One of the areas of life I constantly hold in tension is the balancing act of finding self-worth in what I am able to accomplish vs. recognizing the intrinsic worth of just being the person I am, created as a unique individual. With great appreciation to Frank Sinatra for his rendition of "Strangers in the Night", from which came the signature refrain, "do-be, do-be, doooo...." I have long thought of this dichotomy as the War of Doing or Being.
I know I'm not alone. All over the world, people attempt to validate themselves with what they achieve on To-Do lists, which may include entries such as:
Do the laundry
Do my homework
Do the bathroom
Do the yard work
Do the job
Even something as sublime as love-making is referred to as "doing". On TV and in movies, it's common (not to mention vulgar and unappealing) to hear one character say s/he would be happy to "Do" another.
When did we stop being? When did we decide that it was no longer enough to be who we are are, and to be that person to our ultimate level of being? When did our value become exclusively the product of effort, instead of the treasure of who we are?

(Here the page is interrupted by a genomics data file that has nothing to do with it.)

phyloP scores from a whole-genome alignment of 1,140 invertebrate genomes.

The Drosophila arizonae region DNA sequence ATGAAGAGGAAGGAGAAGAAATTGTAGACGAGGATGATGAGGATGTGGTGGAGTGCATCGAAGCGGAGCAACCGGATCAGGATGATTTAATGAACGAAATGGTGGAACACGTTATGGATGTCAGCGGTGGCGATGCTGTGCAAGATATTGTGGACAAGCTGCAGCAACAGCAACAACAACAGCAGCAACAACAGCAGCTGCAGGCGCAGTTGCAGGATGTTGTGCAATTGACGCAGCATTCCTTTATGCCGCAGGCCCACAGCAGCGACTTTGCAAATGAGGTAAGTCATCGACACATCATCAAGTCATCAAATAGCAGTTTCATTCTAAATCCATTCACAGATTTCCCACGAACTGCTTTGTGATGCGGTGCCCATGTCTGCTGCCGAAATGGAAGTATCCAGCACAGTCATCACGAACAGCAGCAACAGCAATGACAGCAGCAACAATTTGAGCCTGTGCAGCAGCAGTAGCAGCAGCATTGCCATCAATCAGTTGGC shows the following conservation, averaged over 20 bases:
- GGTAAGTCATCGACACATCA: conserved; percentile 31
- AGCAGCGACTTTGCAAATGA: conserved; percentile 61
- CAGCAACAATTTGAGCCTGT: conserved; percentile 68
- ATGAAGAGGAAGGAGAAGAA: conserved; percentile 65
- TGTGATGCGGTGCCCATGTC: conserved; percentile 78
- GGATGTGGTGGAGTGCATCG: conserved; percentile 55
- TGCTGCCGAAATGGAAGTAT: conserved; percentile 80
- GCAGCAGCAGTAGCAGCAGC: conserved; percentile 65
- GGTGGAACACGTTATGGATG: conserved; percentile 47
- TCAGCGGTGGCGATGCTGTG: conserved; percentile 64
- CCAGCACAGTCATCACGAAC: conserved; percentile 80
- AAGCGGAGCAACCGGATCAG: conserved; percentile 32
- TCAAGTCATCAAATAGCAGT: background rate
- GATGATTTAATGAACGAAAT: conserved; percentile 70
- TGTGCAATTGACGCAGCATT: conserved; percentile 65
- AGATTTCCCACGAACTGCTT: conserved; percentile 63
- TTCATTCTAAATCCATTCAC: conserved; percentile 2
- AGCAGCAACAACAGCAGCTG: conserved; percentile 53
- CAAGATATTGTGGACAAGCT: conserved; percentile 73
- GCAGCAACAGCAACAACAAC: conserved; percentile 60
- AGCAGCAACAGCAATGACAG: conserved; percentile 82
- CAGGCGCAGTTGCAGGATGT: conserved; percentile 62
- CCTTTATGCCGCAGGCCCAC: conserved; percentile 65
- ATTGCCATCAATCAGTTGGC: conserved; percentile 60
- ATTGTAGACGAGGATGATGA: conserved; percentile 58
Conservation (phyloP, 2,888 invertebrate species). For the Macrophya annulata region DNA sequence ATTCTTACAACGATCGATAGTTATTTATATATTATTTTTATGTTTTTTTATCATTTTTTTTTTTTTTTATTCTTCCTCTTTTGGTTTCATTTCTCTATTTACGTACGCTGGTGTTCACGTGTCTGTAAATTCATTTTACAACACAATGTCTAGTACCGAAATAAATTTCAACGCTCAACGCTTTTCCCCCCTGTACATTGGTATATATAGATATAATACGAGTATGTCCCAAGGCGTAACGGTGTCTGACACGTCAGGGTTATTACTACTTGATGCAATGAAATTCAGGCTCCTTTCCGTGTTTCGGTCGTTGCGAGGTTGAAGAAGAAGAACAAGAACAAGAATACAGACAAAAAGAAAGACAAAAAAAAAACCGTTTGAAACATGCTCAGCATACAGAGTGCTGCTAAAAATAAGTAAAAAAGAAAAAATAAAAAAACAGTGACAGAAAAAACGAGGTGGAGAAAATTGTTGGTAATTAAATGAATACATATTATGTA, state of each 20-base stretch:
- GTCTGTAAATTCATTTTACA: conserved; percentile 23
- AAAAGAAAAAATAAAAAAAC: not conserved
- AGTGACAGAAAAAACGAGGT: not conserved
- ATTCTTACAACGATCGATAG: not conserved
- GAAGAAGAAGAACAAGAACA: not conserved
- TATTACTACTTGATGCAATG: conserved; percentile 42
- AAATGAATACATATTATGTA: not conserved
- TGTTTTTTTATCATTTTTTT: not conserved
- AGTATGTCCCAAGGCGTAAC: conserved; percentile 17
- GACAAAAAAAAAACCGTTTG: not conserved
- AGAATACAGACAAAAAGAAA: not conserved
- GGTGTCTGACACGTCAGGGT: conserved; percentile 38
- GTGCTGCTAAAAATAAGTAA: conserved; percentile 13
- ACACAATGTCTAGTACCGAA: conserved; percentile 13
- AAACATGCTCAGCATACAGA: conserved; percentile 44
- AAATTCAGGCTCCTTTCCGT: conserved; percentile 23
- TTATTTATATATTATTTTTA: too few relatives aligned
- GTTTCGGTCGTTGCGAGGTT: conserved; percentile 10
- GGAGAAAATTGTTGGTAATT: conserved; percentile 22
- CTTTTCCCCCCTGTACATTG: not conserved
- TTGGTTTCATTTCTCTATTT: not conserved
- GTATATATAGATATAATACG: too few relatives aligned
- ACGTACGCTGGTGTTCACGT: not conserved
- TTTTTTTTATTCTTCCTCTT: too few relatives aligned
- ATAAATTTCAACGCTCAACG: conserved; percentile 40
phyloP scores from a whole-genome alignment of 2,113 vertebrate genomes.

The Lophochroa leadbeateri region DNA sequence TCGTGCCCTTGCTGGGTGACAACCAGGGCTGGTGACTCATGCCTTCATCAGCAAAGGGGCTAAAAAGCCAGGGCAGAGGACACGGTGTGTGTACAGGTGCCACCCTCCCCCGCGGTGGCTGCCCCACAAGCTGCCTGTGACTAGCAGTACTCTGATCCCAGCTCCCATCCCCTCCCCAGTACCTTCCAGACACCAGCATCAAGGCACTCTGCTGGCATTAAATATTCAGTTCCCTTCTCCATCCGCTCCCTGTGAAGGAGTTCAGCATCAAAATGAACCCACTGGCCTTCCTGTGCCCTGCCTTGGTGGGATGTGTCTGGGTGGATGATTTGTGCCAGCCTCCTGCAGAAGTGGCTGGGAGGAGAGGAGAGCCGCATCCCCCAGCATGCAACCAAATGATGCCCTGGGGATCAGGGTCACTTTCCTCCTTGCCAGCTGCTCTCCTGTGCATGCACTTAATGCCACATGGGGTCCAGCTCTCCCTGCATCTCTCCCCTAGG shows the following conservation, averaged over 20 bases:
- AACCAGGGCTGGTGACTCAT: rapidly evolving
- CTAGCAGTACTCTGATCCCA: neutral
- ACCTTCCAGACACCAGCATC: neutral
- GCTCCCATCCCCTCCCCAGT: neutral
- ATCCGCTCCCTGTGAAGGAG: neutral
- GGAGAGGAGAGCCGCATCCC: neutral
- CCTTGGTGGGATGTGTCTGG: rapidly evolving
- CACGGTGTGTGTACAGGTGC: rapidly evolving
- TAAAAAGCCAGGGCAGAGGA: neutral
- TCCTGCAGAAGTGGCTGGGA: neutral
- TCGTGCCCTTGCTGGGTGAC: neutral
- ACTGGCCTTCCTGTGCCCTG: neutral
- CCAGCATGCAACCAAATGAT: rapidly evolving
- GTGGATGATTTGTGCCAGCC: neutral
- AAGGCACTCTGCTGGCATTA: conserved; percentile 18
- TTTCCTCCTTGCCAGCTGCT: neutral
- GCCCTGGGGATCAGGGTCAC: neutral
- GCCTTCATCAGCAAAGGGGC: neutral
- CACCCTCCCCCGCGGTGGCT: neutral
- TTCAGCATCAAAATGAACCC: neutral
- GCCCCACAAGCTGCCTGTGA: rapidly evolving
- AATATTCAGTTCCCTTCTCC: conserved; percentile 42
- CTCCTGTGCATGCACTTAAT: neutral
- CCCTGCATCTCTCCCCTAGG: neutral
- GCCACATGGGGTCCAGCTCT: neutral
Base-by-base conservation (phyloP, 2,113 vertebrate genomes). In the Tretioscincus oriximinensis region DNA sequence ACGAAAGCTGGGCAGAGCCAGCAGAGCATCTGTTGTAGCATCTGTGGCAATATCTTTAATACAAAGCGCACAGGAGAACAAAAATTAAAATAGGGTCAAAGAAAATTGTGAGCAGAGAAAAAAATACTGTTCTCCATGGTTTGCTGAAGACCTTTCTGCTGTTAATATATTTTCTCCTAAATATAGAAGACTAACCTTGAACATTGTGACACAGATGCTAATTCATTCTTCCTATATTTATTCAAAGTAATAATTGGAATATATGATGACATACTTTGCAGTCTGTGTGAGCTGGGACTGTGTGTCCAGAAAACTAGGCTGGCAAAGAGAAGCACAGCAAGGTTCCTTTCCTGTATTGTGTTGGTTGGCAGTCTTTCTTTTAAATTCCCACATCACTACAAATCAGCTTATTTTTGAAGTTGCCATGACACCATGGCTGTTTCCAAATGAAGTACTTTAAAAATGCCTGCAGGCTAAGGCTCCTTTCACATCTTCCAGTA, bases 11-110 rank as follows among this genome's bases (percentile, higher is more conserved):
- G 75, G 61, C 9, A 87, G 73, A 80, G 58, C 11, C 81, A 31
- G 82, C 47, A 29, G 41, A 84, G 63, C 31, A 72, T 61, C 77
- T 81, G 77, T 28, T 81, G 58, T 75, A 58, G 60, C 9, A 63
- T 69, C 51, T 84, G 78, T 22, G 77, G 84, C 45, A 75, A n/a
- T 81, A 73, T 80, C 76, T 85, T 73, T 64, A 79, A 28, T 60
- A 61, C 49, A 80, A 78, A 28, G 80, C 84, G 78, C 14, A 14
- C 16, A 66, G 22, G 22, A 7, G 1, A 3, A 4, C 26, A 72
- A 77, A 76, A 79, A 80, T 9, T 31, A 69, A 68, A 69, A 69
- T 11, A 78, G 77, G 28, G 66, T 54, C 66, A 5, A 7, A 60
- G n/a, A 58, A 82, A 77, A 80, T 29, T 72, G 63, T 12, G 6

I have yet to see lists like this one:
Be fastidious about my clothing
Be excited and engaged in the learning opportunities I am offered
Be aware of the condition of my personal living spaces
Be the host/ess who offers guests a beautiful welcome, including gleaming glasses & silverware
Be entrusted with a tiny corner of the planet, to keep it healthy and growing
Be committed to honorable work, no matter how humble or how exalted it may be
A troubling corollary to this is that we extend this struggle beyond our day planners to our spiritual and creative lives. We compose internal lists such as these:
Do XYZ job at church, synagogue, temple, ward house, or whatever
Do (Women's/Men's/Youth/Children's) ministry jobs
Do interminable and only marginally interesting or downright boring God-jobs out of guilt or because *someone's* got to do them
Do my best to squeeze in every activity I think will ensure right relationship with the Divine
During Lent, I notice I pay more attention to the being side of things although it can be difficult. What would it be like if our inner lists were replaced by an internal memo which instructed us:
"Pay no attention to the To-Do List. For today, try just to be........."
I wonder who gets to sign the memo. I frankly enjoy thinking I have the power to sign it myself, although realistically I know it would be co-signed by parents, teachers, etc. since they all contributed as much as I did to writing out the original list.
But what if we believed, really believed, that we are valuable just because we are created by God and wonderful just in the person we are? What if we could imagine the memo came from the very top of the company?
What if it were signed by God....